A funny thing about the stock market is that investors seem more comfortable buying after a rally than they do after a sell-off. With stock market indices at all-time highs, perhaps investors should be exercising a little more caution at this time. Of course, there are a number of risks that investors need to worry about all the time. Some are political, some are economic, and some are company-specific. In the current environment, security selection is more important than ever. With earnings season about to kick off, here are three items that could cause a sudden plunge in the markets.
1. North Korea. North Korea explicitly threatened to deploy nuclear weapons. It is fully capable of launching a missile aimed at South Korea, Japan, and any number of U.S. allied countries in Asia. Some experts are chalking up the latest threats to nothing more than bluster and posturing from a young and inexperienced head of state who wants to cement his reputation as a strong leader at home and extract concessions from abroad at the same time. Yet, there are good reasons to take North Korea's threats seriously. The country has actually deployed missiles on its east coast and it has warned foreign embassies in its capital, Pyongyang, to consider vacating. What's worse, recent history suggests that North Korea might do something rash. While the country denies it, it was most likely responsible for the sinking of a South Korean naval ship in March 2010, which resulted in the deaths of 46 crew members. And just eight months later, North Korea attacked the South Korean island of Yeonpyeong, killing four people, injuring 19, and resulting in the evacuation of approximately 1,500. One glimmer of hope is that China, North Korea's only ally, appears to be getting fed up with the bully in the backyard.
2. Europe. First it was Greece then it was Cyprus. Portugal, Spain, and Italy are the next most likely candidates to require bailouts and bring Europe to its knees. There is something about southern Europe that seems to foster fiscal ineptitude and corruption. Cyprus was small potatoes. The country's GDP is only about $24 billion. Greece and Portugal are each about 10 times that amount. However, with economies of $1.4 trillion and $1.8 trillion, respectively, Spain and Italy are the two elephants in the room that could cause the euro to collapse. The unemployment rate in Spain is around 26%. Youth unemployment in Italy is around 37%. It's no wonder that so many young people are leaving the country. In Italy, public debt to GDP was more than 125% in 2012. There was a lot of gnashing of teeth leading up to the agreement that saved Cyprus (at least, temporarily). Imagine the turmoil Europe will face if Spain or Italy sink even further into the morass.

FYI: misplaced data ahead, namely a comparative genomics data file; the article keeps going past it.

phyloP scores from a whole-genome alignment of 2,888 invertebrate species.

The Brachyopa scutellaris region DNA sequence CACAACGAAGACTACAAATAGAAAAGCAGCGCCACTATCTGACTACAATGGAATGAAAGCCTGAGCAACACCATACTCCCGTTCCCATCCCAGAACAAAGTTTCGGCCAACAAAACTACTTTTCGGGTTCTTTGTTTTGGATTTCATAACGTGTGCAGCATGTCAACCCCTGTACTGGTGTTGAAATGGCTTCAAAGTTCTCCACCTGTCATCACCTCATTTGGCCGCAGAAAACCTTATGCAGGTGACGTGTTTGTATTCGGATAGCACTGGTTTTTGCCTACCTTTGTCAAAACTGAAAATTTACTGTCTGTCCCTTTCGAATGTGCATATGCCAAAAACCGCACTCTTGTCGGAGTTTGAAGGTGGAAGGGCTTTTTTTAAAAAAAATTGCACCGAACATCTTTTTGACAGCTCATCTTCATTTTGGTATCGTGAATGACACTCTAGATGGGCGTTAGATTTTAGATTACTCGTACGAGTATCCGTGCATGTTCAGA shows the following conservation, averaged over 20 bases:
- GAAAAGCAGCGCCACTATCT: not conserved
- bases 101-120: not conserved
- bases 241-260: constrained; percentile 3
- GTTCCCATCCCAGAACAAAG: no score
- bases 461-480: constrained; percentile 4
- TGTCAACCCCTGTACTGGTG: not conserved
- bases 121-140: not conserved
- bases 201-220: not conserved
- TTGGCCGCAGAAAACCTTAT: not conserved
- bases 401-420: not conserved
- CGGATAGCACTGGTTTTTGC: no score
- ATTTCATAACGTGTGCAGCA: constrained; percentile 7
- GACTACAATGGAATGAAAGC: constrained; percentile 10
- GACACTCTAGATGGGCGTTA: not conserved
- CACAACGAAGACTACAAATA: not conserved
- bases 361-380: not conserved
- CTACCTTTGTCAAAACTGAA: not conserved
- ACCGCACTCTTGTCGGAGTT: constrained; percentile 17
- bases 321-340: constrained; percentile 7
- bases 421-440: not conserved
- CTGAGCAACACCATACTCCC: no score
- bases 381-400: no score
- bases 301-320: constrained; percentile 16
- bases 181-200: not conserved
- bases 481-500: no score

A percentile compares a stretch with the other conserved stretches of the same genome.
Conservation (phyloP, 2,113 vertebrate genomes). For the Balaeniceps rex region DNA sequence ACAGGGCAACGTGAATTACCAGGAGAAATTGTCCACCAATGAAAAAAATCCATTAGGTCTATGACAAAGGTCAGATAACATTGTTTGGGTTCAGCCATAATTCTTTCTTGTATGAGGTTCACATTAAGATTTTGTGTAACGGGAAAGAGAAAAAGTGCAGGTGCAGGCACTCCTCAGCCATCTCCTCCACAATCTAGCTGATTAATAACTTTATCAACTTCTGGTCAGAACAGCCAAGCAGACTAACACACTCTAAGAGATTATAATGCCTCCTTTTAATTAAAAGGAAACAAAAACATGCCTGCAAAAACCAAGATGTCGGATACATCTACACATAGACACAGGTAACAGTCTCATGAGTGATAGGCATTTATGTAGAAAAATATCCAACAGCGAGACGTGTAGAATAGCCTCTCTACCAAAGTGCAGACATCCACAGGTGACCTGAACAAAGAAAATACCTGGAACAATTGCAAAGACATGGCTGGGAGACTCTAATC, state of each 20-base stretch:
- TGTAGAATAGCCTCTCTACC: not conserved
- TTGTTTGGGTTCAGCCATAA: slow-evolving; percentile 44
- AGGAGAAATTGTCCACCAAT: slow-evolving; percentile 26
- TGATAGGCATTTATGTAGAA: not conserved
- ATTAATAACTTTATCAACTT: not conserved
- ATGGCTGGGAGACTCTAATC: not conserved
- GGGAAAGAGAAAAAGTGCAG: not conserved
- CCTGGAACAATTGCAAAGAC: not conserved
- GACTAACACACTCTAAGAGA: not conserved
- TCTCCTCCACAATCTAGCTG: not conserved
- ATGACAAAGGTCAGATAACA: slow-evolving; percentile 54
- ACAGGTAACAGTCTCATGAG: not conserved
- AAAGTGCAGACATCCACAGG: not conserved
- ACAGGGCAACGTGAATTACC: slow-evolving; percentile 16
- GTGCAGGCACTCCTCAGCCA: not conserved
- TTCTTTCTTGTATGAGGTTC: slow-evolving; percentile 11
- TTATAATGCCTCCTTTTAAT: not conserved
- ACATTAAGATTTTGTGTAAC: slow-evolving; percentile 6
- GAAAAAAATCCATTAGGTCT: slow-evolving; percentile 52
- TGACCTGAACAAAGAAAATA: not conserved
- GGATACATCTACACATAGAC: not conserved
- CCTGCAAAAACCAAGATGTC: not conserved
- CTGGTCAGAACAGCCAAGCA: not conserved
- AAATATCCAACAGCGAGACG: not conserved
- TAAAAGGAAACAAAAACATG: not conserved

3. Earnings. They say earnings are the lifeblood of stock prices. If earnings rise, stock prices could continue to climb higher even if multiples contract. A good case can be made to credit earnings growth for the stock market's huge run up since March 2009. First quarter earnings season officially kicks off on Monday when Alcoa (AA) announces its results after the closing bell. Regardless of how good or bad Alcoa's numbers are, there are already signs that this earnings season might be disappointing. Already, a number of bellwether companies, from Federal Express (FDX) to Monsanto (MON), have warned that earnings and/or revenues will fall short of expectations. Yet even if most companies beat reduced expectations this time, investors will pay more attention to the guidance for future quarters. Many economists are predicting strong GDP growth for the first quarter, which just closed. However, they are already reducing their forecasts for the remainder of the year.